Chihuahua - Hat Crochet Pattern - With Tutorials - Lace Hat Pattern - Flower Hat Pattern - Animal Lover Gift- Animal Hat - Dog Lover Gift

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Made in Galena, Ohio

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This is a crochet Pattern.

Light and breezy Pansy flowers and Chihuahuas hat!

Lace make up the body of the hat. One each side you will find an adorable Chihuahua head and cute pansy flowers.

This is a crochet pattern of my own design. Author hold all rights.

The hat was made using Red Heart Super Saver yarns in Petal Pink, White and Buff. You will also need size 10 crochet thread in White and Black, size H & 7 crochet hooks, needles to take both yarn and crochet threads.

You will need to know how to single crochet, half double crochet and make a picot.

Any item you make from one of my patterns you may sell. You can not sell or give the pattern away.

More Animal Hat crochet patterns can be found in my shop: https://www.etsy.com/shop/DonnasCrochetDesigns?ref=seller-platform-mcnav§ion_id=18626982

There is also a matching scarf pattern: https://www.etsystudio.com/listing/278864624/crochet-pattern-lace-and-flowers?ref=shop_home_active_12


FAQs

First, please have a look at this article from Etsy regarding downloading digital files. It may help resolve the problem: https://www.etsy.com/au/help/article/3949 If you’re still unable to download the pattern, please send me a conversation to let me know. I will email you the file/s. Please include your order number, your name and email address.

Any item you make from one of my patterns you may sell. You cannot sell or give the pattern away. As the author of my pattern I hold all rights.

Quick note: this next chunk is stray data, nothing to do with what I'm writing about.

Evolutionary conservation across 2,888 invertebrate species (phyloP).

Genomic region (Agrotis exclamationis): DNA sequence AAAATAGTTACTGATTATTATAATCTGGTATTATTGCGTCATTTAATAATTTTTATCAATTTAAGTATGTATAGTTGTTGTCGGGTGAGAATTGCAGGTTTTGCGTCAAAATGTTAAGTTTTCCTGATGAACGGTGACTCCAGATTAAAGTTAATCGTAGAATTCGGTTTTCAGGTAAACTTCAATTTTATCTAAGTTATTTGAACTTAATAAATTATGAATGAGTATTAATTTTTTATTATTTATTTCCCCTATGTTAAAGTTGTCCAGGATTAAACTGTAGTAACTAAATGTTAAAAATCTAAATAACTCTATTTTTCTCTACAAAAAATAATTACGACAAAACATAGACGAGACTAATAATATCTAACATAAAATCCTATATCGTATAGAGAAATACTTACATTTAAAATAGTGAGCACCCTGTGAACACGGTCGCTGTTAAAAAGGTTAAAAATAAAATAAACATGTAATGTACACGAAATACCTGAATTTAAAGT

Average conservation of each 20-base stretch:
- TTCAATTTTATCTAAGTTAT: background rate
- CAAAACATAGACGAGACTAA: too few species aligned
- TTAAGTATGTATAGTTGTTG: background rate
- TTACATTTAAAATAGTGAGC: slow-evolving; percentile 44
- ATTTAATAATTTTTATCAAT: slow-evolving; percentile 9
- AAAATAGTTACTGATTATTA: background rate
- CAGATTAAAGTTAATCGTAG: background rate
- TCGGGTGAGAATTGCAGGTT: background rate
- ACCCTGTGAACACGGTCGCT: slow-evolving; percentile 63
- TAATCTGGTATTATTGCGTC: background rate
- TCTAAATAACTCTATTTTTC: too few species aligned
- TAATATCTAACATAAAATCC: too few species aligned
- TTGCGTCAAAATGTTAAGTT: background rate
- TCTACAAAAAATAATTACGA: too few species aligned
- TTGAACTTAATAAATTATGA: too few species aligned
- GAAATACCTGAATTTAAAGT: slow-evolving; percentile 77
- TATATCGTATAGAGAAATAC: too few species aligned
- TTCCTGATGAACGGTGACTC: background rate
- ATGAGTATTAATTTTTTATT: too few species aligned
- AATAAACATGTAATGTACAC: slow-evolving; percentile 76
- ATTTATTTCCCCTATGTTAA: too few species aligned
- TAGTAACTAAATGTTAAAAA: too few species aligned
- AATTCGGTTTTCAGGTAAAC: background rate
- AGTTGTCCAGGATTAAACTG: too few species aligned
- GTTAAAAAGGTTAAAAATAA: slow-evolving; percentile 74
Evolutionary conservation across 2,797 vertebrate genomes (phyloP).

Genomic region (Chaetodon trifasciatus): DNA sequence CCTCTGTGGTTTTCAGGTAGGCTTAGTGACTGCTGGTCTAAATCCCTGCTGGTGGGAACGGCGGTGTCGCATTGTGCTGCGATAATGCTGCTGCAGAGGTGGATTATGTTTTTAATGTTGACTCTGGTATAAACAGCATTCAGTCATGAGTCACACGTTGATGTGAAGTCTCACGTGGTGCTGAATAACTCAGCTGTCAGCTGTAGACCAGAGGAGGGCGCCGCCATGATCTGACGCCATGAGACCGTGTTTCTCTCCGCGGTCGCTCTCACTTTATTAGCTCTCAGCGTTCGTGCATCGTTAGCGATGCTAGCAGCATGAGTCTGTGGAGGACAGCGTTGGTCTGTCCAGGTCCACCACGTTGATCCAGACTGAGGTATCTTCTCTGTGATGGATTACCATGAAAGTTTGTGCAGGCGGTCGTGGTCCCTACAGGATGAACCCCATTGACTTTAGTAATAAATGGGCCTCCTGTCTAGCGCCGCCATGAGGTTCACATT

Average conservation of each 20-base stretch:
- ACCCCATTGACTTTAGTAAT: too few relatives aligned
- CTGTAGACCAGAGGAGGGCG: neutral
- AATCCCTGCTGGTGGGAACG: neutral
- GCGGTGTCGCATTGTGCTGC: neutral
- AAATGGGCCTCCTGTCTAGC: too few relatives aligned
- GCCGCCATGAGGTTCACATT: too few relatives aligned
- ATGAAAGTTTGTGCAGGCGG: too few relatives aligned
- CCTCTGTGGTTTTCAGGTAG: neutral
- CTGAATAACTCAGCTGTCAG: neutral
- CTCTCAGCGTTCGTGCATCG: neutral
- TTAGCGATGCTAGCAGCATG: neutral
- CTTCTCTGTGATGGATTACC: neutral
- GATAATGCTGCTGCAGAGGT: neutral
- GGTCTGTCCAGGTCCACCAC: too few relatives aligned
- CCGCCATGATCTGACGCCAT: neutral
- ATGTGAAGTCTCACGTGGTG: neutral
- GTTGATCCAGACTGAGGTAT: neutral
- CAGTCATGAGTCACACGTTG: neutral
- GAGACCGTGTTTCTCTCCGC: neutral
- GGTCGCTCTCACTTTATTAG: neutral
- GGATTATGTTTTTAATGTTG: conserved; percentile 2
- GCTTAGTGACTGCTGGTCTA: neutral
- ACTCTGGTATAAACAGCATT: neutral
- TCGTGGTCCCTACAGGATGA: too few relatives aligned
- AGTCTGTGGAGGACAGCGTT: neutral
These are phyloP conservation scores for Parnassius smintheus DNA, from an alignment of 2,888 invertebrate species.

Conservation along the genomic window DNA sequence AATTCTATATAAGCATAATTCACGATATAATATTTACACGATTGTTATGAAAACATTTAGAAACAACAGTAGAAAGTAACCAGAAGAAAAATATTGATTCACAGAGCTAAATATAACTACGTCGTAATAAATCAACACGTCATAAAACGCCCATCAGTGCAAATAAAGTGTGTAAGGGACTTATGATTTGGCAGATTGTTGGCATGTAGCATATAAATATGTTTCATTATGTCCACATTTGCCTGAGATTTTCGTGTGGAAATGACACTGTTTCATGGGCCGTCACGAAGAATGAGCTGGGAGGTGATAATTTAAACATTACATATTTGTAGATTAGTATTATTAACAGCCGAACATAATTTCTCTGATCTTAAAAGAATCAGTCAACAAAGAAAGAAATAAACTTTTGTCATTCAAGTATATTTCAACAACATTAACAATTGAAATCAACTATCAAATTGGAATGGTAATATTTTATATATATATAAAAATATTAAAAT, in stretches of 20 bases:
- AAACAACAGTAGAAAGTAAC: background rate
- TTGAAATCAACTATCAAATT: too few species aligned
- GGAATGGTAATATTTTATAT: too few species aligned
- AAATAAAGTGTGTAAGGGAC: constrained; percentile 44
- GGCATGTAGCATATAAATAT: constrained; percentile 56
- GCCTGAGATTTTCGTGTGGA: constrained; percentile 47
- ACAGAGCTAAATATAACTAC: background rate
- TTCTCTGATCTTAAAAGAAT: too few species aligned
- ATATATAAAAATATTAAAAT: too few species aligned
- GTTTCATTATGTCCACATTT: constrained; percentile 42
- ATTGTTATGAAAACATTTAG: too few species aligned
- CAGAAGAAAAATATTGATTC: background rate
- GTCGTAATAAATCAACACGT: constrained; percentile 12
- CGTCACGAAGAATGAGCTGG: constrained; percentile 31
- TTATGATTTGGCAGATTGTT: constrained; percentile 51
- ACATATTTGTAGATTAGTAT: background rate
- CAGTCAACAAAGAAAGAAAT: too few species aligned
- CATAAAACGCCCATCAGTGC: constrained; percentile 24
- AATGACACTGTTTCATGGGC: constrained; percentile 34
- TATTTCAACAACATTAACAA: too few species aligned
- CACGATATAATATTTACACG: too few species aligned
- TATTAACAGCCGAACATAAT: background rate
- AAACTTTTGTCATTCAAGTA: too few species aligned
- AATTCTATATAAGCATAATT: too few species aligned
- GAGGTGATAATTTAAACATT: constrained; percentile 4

All of my patterns are written in US terms.

You will find the care instructions on the label of the yarn you used to make your item. You will find the symbols along the same line on the pattern were it tells the yarn weight and sample gauge. And if you threw the label away (something I’ve personally done many times)? Hand wash and lay flat to dry is your safest bet.

The answer is simple: It’s how I learned. It makes it easier to keep stitch count for every round as you know exactly where the round begins and ends. There is a definite stopping/starting point so making stripes/changing colors easier. I end every round the same way. After you make the last stitch in the round you slip stitch into the very first stitch you made in the same round to close the round. Then I work one chain and turn the piece so I am now working over the stitches I just made in the previously worked round.

No. Some people may be allergic or prefer to work with only natural fibers or it’s just not a brand carried in your area. It is important however to use the same weight of yarn. So if the pattern calls for a medium weight or #4 yarn that is the kind you need to find in order to get the same sizes and look as the original design.

Gauge is the average measurement for how many stitches you should have per inch and how many rows of per inch while using the yarn and hook stated in the crochet pattern.

Work a sample or swatch with your yarn and size of hook your pattern calls for. Normally I do a 10 stitch by 6-8 rows sample. I then measure the stitches at the top, middle and bottom of the piece. This way I see if I have changed my tension (worked the stitches looser or tighter) and get an idea of how close I am to the gauge listing in the pattern. This way I can decide if I need to crochet looser or tighter or go up or down a hook size.